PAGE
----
Black Mirror, season five launched this week, and like the previous seasons in the series, the level of provocation is high. The basic human condition is deconstructed, and examined with regards to its relationship to the tech we live our lives with. There are very few aspects of life that, in the west, don’t intersect with tech in fundamental ways. From how we communicate with each other, experience reality, experience our sexuality, work, or keep ourselves company, tech is ubiquitous, and its influence on our interface is increasing.

Virtual reality has the potential to open the door for a lot of new experiences, but the one that will be the most lucrative is probably virtual sex. In “Striking Vipers,” best friends Karl (Yahya Abdul-Mateen) and Danny (Anthony Mackie) try the latest, VR version of their favorite video fighting game, Street Viper. Karl takes the avatar Roxette (Pom Klementieff), and Danny plays as Lance (Ludi Lin). They end up fucking instead of fighting.

For both of them, ensconced in avatars of Asian kung-fu fighters, the sex is transcendent. Danny is married, and as his interest in Karl’s buxom avatar grows, his wife, Theo (Nicole Beharie), notices how removed he becomes from their domestic life. What Black Mirror does so skillfully is what The Twilight Zone, a show to which it is oft compared, did so well before it. It asks direct questions about who we are and what we want to be.

Is it cheating to fuck your best friend’s avatar in a virtual reality simulation? With so many new and varied ways to semi-cheat, the question of what constitutes adultery is front and center in culture. Maybe a VR affair is less an affair and more a video game? Something closer to a chat line? What about sex dolls, is that cheating? Maybe any emotional pull from a primary relationship a cheat, unless all partners are ethically non monogamous or poly.

In the end, all parties involved, including Theo come to an agreement, and decide that passionate, transcendent, VR sex is okay, sometimes, once a year. What remains unexplained is how the trio deal with the mental pull of attraction during the rest of the year. Having a cheat day once a year doesn’t relieve the fantasies of chocolate cake the rest of the time.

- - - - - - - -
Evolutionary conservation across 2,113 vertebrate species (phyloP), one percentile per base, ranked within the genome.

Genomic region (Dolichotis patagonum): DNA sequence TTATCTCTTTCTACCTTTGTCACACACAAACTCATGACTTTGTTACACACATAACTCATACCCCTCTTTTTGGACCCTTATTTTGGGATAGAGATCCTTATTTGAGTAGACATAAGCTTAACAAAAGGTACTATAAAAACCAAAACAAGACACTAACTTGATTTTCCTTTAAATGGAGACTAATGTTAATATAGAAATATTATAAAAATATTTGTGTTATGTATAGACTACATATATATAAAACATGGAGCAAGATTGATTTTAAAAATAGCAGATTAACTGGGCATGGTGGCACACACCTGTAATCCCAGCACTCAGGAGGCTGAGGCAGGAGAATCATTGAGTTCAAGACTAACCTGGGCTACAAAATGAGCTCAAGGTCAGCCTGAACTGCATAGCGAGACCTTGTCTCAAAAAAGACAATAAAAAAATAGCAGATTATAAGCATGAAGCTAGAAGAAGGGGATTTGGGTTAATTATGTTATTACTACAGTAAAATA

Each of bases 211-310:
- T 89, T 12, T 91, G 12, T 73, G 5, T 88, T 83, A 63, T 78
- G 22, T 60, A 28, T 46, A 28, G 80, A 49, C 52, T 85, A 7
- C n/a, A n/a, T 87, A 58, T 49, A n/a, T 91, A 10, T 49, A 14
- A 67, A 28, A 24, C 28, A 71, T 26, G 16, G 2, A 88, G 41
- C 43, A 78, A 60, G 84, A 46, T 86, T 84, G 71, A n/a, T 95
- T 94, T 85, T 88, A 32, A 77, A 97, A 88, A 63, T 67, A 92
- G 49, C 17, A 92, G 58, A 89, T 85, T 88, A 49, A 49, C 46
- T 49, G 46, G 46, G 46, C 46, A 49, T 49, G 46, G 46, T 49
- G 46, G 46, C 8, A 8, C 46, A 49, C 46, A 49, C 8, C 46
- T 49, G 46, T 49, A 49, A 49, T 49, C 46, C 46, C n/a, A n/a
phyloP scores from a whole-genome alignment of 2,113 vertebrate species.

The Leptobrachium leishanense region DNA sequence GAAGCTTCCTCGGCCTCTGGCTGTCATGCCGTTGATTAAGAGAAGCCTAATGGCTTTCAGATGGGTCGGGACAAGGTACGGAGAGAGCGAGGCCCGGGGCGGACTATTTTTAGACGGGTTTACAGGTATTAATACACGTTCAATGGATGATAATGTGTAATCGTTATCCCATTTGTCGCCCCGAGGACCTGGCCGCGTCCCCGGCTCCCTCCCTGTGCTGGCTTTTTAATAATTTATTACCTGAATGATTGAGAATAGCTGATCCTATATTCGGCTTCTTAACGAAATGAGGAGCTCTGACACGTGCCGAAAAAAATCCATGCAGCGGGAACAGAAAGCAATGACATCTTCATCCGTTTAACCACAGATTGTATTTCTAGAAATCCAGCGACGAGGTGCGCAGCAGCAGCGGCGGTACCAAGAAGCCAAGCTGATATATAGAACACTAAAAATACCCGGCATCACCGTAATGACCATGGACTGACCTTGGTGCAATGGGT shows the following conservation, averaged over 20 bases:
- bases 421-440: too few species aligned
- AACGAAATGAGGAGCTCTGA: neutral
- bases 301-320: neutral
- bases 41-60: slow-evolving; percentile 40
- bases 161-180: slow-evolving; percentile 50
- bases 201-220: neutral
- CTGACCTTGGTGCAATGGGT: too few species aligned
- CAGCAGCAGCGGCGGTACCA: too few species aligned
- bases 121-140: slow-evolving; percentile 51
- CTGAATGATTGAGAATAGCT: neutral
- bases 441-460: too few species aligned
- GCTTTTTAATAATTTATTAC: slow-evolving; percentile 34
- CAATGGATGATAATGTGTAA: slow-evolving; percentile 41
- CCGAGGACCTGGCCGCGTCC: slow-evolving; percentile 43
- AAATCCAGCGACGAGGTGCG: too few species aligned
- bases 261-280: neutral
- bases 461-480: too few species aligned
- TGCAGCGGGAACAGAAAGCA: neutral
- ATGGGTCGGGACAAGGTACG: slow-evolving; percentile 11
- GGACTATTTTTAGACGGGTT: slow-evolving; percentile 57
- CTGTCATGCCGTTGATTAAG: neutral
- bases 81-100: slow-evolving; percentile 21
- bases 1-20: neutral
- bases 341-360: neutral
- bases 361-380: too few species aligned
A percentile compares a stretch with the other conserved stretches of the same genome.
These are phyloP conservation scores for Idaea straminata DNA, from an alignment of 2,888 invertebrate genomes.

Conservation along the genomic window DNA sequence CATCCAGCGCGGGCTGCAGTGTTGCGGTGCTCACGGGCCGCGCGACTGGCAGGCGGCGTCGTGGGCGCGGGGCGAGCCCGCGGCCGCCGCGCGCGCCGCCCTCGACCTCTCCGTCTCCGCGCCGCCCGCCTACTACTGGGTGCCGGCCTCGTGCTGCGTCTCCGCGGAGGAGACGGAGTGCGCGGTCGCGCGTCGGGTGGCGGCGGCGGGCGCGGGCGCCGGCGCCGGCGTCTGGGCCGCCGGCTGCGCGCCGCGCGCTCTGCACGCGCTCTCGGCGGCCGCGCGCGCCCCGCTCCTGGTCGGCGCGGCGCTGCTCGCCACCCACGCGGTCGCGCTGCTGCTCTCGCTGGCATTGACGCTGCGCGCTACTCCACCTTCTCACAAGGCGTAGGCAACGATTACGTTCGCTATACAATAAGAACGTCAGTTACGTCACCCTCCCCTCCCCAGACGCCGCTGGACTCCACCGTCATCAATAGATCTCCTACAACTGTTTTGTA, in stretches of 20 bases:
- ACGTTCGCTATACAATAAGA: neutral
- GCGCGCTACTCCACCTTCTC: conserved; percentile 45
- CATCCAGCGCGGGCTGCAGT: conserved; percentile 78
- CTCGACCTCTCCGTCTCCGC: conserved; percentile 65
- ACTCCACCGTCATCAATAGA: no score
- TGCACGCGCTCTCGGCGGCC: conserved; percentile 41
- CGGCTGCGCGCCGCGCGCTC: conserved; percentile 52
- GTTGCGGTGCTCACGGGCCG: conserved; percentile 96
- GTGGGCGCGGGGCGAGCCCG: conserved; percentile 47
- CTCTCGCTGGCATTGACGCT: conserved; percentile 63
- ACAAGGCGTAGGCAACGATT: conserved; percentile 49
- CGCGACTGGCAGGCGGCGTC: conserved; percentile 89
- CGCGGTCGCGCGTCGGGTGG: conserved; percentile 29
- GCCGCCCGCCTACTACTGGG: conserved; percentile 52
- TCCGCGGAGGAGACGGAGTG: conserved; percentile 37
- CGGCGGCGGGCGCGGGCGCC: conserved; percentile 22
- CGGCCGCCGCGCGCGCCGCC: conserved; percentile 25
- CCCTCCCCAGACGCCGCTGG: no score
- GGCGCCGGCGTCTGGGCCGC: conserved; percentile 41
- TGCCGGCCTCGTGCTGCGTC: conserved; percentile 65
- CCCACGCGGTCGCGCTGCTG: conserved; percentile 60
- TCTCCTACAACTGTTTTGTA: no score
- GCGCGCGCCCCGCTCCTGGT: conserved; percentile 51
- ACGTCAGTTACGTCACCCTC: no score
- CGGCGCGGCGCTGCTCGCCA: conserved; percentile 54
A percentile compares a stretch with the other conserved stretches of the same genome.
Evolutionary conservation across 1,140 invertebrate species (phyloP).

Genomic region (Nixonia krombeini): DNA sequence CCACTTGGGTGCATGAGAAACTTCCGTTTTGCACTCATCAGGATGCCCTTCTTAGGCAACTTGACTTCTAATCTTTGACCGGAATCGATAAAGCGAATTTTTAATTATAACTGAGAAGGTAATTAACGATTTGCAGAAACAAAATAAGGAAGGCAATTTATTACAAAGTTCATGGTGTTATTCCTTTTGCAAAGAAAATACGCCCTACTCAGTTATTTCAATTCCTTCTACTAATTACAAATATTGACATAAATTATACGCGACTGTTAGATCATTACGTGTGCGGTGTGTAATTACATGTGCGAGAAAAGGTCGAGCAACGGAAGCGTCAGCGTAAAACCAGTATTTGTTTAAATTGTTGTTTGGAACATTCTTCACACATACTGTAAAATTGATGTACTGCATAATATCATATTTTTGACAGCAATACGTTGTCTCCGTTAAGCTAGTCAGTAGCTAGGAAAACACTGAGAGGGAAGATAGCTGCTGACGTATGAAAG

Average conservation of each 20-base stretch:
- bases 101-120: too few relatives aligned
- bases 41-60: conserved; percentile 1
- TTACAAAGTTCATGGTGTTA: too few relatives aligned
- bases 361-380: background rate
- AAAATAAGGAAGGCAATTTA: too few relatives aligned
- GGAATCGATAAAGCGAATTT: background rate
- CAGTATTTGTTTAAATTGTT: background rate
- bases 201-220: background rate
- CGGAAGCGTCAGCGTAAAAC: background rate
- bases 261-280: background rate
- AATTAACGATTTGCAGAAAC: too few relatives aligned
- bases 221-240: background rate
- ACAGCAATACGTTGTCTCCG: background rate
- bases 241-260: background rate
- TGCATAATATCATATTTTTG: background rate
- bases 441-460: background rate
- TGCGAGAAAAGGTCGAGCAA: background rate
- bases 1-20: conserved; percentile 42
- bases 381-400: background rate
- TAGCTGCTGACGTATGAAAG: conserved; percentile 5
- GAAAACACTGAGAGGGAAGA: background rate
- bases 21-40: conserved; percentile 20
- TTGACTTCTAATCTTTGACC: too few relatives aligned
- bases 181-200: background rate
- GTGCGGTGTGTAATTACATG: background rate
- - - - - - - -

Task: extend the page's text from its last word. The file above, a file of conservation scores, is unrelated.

Virtual life conflicts with reality again in “Smithereen.” Chris (Andrew Scott), a driver for hire, makes it his mission to take contact the founder of Smithereen, a Facebook style social media site. He takes an employee hostage, and uses that leverage to get Billy Bauer (Topher Grace), the Mark Zuckerberg of Smithereen, on the phone. For most of the episode, there’s no real understanding as to why Chris is doing this. We know he has nothing to lose, his fiance and mother have both died, and he has nothing to live for. His entire motivation is to have this man listen to him, to have the attention of the man who runs the website that is the interface to reality. Smithereen was how they connected to the world.

Bauer is on a tech-free retreat, and is interrupted to take Chris’ call. Instead of the typical Silicon Valley douchebag portrayed in entertainment and media, Billy is a human being, who is as desirous of honest connection as Chris is. It’s somewhat absurd that they try to connect to one another, but it’s a hopeful statement, that two individuals can cut through the typical bullshit of status and social hierarchy to achieve an understanding. This is the weakest link of the three episode season, primarily because it talks about tech and the downfalls of being constantly interfaced instead of showing it.

In “Rachel, Jack and Ashley Too,” Miley Cyrus stars as pop star Ashley O who sings super life affirming positive message songs to the tune of Nine Inch Nails Head Like a Hole. Her story runs parallel to the story of a die-hard fan, Rachel (Angourie Rice), a teen girl who is lonely and vulnerable to influence. What she doesn’t realize, in her adoration of Ashley O, is how similar they are, and how similar their struggles are.

But Ashley O is more than a singer, she’s a brand, and when she launches a new AI doll, Ashley Too, Rachel gets one for her fifteenth birthday. Her sister Jack (Madison Davenport) hates the doll, finding it trite, overly poppy, and inane. But the doll is uncanny, bearing a striking similarity to the real Ashley, who Jack, steeped in 90’s alt rock, also hates.

The real Ashley is under the thumb of her Miss Hannigan style aunt Catherine (Susan Pourfar), who wants all the money her niece’s pop stardom generates without any of the hassle of the real woman she’s become. When Ashley O threatens the spunky poppy brand with some Sonic Youth style realness, Catherine won’t have it. She contrives to sink Ashley into a coma, and extract songs from deep within her brain, to have them performed live in concert by a hologram.

Our outcast teen heroines will have none of it. After gaining the help of Rachel’s hacked Ashley Too, they undertake a rescue mission, saving the real Ashley, crushing the ambitious auntie, and freeing themselves from their own fears.

In the end, when Ashley gets to give voice to the darkness inside her, Head Like a Hole gets Trent Reznor’s lyrics back. Also it’s probably time to give that whole record a new listen. Just ask Ashley Too to play Pretty Little Hate Machine.

What Black Mirror does so well is ask the questions that play at the edges of our consciousness, those concerns we don’t want to give voice to, about who we are in light of this nearly seamless technical integration with machine and machine reality. The answers it offers are divergent, and somewhat relativistic. The power struggle between tech and humanity can go either way, and it depends on how comfortable we are in giving up our autonomy to our own avatars, splicing ourselves into fractals for the convenience of a multi-player experience on a platform that remakes us more quickly than we can construct it.